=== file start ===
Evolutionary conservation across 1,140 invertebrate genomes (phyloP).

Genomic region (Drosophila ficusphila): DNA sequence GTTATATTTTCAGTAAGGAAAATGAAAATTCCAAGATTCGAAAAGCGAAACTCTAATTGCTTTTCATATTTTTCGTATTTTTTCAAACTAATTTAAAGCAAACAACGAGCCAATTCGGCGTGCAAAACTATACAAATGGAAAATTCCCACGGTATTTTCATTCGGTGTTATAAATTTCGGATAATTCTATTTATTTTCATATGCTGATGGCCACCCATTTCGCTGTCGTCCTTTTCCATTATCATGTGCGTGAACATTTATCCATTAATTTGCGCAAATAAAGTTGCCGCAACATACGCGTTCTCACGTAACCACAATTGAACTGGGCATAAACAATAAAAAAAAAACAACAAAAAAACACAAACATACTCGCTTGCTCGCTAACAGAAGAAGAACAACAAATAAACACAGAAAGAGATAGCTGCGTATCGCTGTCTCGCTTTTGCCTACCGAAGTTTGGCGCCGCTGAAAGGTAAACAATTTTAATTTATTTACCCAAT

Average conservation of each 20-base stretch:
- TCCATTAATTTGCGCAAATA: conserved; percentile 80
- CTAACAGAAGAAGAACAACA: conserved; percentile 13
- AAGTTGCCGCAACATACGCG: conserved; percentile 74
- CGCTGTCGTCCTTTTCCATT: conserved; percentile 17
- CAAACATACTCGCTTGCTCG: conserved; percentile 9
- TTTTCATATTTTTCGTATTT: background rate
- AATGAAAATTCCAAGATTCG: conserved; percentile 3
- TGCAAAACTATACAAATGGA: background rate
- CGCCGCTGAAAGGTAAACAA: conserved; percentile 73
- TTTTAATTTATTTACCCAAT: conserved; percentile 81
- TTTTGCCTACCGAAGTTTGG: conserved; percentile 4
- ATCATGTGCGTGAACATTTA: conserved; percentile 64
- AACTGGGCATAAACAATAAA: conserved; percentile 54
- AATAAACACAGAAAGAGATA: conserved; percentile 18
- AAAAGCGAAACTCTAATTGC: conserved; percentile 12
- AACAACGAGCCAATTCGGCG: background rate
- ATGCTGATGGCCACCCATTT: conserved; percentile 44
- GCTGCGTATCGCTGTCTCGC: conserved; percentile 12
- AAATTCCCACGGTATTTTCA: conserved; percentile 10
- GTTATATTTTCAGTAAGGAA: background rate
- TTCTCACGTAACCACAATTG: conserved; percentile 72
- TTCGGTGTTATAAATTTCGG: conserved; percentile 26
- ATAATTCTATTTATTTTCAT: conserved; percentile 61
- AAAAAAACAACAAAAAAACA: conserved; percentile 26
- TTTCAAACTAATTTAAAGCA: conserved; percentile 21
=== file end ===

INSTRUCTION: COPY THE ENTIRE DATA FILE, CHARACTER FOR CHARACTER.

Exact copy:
Evolutionary conservation across 1,140 invertebrate genomes (phyloP).

Genomic region (Drosophila ficusphila): DNA sequence GTTATATTTTCAGTAAGGAAAATGAAAATTCCAAGATTCGAAAAGCGAAACTCTAATTGCTTTTCATATTTTTCGTATTTTTTCAAACTAATTTAAAGCAAACAACGAGCCAATTCGGCGTGCAAAACTATACAAATGGAAAATTCCCACGGTATTTTCATTCGGTGTTATAAATTTCGGATAATTCTATTTATTTTCATATGCTGATGGCCACCCATTTCGCTGTCGTCCTTTTCCATTATCATGTGCGTGAACATTTATCCATTAATTTGCGCAAATAAAGTTGCCGCAACATACGCGTTCTCACGTAACCACAATTGAACTGGGCATAAACAATAAAAAAAAAACAACAAAAAAACACAAACATACTCGCTTGCTCGCTAACAGAAGAAGAACAACAAATAAACACAGAAAGAGATAGCTGCGTATCGCTGTCTCGCTTTTGCCTACCGAAGTTTGGCGCCGCTGAAAGGTAAACAATTTTAATTTATTTACCCAAT

Average conservation of each 20-base stretch:
- TCCATTAATTTGCGCAAATA: conserved; percentile 80
- CTAACAGAAGAAGAACAACA: conserved; percentile 13
- AAGTTGCCGCAACATACGCG: conserved; percentile 74
- CGCTGTCGTCCTTTTCCATT: conserved; percentile 17
- CAAACATACTCGCTTGCTCG: conserved; percentile 9
- TTTTCATATTTTTCGTATTT: background rate
- AATGAAAATTCCAAGATTCG: conserved; percentile 3
- TGCAAAACTATACAAATGGA: background rate
- CGCCGCTGAAAGGTAAACAA: conserved; percentile 73
- TTTTAATTTATTTACCCAAT: conserved; percentile 81
- TTTTGCCTACCGAAGTTTGG: conserved; percentile 4
- ATCATGTGCGTGAACATTTA: conserved; percentile 64
- AACTGGGCATAAACAATAAA: conserved; percentile 54
- AATAAACACAGAAAGAGATA: conserved; percentile 18
- AAAAGCGAAACTCTAATTGC: conserved; percentile 12
- AACAACGAGCCAATTCGGCG: background rate
- ATGCTGATGGCCACCCATTT: conserved; percentile 44
- GCTGCGTATCGCTGTCTCGC: conserved; percentile 12
- AAATTCCCACGGTATTTTCA: conserved; percentile 10
- GTTATATTTTCAGTAAGGAA: background rate
- TTCTCACGTAACCACAATTG: conserved; percentile 72
- TTCGGTGTTATAAATTTCGG: conserved; percentile 26
- ATAATTCTATTTATTTTCAT: conserved; percentile 61
- AAAAAAACAACAAAAAAACA: conserved; percentile 26
- TTTCAAACTAATTTAAAGCA: conserved; percentile 21